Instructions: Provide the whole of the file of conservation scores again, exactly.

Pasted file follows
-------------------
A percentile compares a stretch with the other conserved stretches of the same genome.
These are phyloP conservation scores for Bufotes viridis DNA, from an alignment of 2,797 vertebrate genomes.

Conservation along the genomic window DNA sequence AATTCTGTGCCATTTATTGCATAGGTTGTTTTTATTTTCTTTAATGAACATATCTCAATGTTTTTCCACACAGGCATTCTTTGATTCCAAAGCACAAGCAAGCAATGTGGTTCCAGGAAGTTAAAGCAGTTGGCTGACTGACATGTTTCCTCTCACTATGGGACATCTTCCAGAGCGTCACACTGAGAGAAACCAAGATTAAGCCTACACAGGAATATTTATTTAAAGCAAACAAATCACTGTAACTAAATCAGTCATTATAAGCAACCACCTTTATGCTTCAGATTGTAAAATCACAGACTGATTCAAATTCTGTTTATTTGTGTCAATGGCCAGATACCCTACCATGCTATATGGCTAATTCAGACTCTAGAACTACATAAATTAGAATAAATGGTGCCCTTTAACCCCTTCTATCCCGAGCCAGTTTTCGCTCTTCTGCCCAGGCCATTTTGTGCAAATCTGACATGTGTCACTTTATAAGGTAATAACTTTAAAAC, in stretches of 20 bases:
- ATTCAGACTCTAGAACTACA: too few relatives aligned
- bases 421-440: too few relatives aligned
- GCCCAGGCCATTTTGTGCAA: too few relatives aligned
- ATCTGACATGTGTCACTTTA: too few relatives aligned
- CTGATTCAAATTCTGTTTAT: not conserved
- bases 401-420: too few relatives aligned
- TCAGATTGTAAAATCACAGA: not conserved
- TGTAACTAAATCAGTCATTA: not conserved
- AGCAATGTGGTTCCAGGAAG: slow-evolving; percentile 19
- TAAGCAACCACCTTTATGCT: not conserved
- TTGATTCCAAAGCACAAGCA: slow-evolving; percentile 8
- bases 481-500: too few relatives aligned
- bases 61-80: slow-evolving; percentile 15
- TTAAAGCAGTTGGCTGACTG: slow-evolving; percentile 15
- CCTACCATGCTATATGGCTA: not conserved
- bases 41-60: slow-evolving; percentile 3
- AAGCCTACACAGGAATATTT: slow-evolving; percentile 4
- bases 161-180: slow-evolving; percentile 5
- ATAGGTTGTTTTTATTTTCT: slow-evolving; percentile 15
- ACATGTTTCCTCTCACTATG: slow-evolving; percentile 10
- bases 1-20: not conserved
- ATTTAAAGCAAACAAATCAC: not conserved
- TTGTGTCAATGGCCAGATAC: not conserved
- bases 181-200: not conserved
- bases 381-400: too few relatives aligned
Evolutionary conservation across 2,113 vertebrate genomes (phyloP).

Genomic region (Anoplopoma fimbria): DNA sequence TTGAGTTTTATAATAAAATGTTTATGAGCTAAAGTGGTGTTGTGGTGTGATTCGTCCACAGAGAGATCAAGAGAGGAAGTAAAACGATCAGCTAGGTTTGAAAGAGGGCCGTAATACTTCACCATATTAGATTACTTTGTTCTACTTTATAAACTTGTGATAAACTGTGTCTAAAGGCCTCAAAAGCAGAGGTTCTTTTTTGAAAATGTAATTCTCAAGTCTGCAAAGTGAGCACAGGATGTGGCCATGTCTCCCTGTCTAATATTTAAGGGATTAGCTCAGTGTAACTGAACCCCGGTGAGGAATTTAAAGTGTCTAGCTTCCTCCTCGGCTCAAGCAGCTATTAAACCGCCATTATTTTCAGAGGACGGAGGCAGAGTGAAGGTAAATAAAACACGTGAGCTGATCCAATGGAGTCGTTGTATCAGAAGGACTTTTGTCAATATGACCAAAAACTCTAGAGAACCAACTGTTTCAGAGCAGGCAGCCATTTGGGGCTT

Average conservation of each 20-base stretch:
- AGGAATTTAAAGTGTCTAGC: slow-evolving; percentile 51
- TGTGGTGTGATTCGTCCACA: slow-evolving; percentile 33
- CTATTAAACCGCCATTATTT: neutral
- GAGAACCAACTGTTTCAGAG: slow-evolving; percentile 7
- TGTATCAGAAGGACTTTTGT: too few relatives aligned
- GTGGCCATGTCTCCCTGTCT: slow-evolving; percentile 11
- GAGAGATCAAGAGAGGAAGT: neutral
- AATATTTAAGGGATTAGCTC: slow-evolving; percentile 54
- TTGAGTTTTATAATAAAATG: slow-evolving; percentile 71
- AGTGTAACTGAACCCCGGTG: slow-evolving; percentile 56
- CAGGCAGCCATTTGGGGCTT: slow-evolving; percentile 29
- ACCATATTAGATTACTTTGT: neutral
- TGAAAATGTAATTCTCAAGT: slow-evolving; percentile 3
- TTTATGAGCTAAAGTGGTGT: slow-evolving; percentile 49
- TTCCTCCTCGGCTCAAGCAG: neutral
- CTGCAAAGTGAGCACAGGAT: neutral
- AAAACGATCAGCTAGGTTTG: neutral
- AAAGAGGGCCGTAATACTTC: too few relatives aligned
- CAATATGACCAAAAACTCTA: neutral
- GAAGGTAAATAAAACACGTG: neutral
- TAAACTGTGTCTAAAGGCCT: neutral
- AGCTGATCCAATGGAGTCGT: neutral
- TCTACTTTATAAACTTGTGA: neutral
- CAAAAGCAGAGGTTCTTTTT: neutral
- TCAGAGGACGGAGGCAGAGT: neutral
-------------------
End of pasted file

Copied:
A percentile compares a stretch with the other conserved stretches of the same genome.
These are phyloP conservation scores for Bufotes viridis DNA, from an alignment of 2,797 vertebrate genomes.

Conservation along the genomic window DNA sequence AATTCTGTGCCATTTATTGCATAGGTTGTTTTTATTTTCTTTAATGAACATATCTCAATGTTTTTCCACACAGGCATTCTTTGATTCCAAAGCACAAGCAAGCAATGTGGTTCCAGGAAGTTAAAGCAGTTGGCTGACTGACATGTTTCCTCTCACTATGGGACATCTTCCAGAGCGTCACACTGAGAGAAACCAAGATTAAGCCTACACAGGAATATTTATTTAAAGCAAACAAATCACTGTAACTAAATCAGTCATTATAAGCAACCACCTTTATGCTTCAGATTGTAAAATCACAGACTGATTCAAATTCTGTTTATTTGTGTCAATGGCCAGATACCCTACCATGCTATATGGCTAATTCAGACTCTAGAACTACATAAATTAGAATAAATGGTGCCCTTTAACCCCTTCTATCCCGAGCCAGTTTTCGCTCTTCTGCCCAGGCCATTTTGTGCAAATCTGACATGTGTCACTTTATAAGGTAATAACTTTAAAAC, in stretches of 20 bases:
- ATTCAGACTCTAGAACTACA: too few relatives aligned
- bases 421-440: too few relatives aligned
- GCCCAGGCCATTTTGTGCAA: too few relatives aligned
- ATCTGACATGTGTCACTTTA: too few relatives aligned
- CTGATTCAAATTCTGTTTAT: not conserved
- bases 401-420: too few relatives aligned
- TCAGATTGTAAAATCACAGA: not conserved
- TGTAACTAAATCAGTCATTA: not conserved
- AGCAATGTGGTTCCAGGAAG: slow-evolving; percentile 19
- TAAGCAACCACCTTTATGCT: not conserved
- TTGATTCCAAAGCACAAGCA: slow-evolving; percentile 8
- bases 481-500: too few relatives aligned
- bases 61-80: slow-evolving; percentile 15
- TTAAAGCAGTTGGCTGACTG: slow-evolving; percentile 15
- CCTACCATGCTATATGGCTA: not conserved
- bases 41-60: slow-evolving; percentile 3
- AAGCCTACACAGGAATATTT: slow-evolving; percentile 4
- bases 161-180: slow-evolving; percentile 5
- ATAGGTTGTTTTTATTTTCT: slow-evolving; percentile 15
- ACATGTTTCCTCTCACTATG: slow-evolving; percentile 10
- bases 1-20: not conserved
- ATTTAAAGCAAACAAATCAC: not conserved
- TTGTGTCAATGGCCAGATAC: not conserved
- bases 181-200: not conserved
- bases 381-400: too few relatives aligned
Evolutionary conservation across 2,113 vertebrate genomes (phyloP).

Genomic region (Anoplopoma fimbria): DNA sequence TTGAGTTTTATAATAAAATGTTTATGAGCTAAAGTGGTGTTGTGGTGTGATTCGTCCACAGAGAGATCAAGAGAGGAAGTAAAACGATCAGCTAGGTTTGAAAGAGGGCCGTAATACTTCACCATATTAGATTACTTTGTTCTACTTTATAAACTTGTGATAAACTGTGTCTAAAGGCCTCAAAAGCAGAGGTTCTTTTTTGAAAATGTAATTCTCAAGTCTGCAAAGTGAGCACAGGATGTGGCCATGTCTCCCTGTCTAATATTTAAGGGATTAGCTCAGTGTAACTGAACCCCGGTGAGGAATTTAAAGTGTCTAGCTTCCTCCTCGGCTCAAGCAGCTATTAAACCGCCATTATTTTCAGAGGACGGAGGCAGAGTGAAGGTAAATAAAACACGTGAGCTGATCCAATGGAGTCGTTGTATCAGAAGGACTTTTGTCAATATGACCAAAAACTCTAGAGAACCAACTGTTTCAGAGCAGGCAGCCATTTGGGGCTT

Average conservation of each 20-base stretch:
- AGGAATTTAAAGTGTCTAGC: slow-evolving; percentile 51
- TGTGGTGTGATTCGTCCACA: slow-evolving; percentile 33
- CTATTAAACCGCCATTATTT: neutral
- GAGAACCAACTGTTTCAGAG: slow-evolving; percentile 7
- TGTATCAGAAGGACTTTTGT: too few relatives aligned
- GTGGCCATGTCTCCCTGTCT: slow-evolving; percentile 11
- GAGAGATCAAGAGAGGAAGT: neutral
- AATATTTAAGGGATTAGCTC: slow-evolving; percentile 54
- TTGAGTTTTATAATAAAATG: slow-evolving; percentile 71
- AGTGTAACTGAACCCCGGTG: slow-evolving; percentile 56
- CAGGCAGCCATTTGGGGCTT: slow-evolving; percentile 29
- ACCATATTAGATTACTTTGT: neutral
- TGAAAATGTAATTCTCAAGT: slow-evolving; percentile 3
- TTTATGAGCTAAAGTGGTGT: slow-evolving; percentile 49
- TTCCTCCTCGGCTCAAGCAG: neutral
- CTGCAAAGTGAGCACAGGAT: neutral
- AAAACGATCAGCTAGGTTTG: neutral
- AAAGAGGGCCGTAATACTTC: too few relatives aligned
- CAATATGACCAAAAACTCTA: neutral
- GAAGGTAAATAAAACACGTG: neutral
- TAAACTGTGTCTAAAGGCCT: neutral
- AGCTGATCCAATGGAGTCGT: neutral
- TCTACTTTATAAACTTGTGA: neutral
- CAAAAGCAGAGGTTCTTTTT: neutral
- TCAGAGGACGGAGGCAGAGT: neutral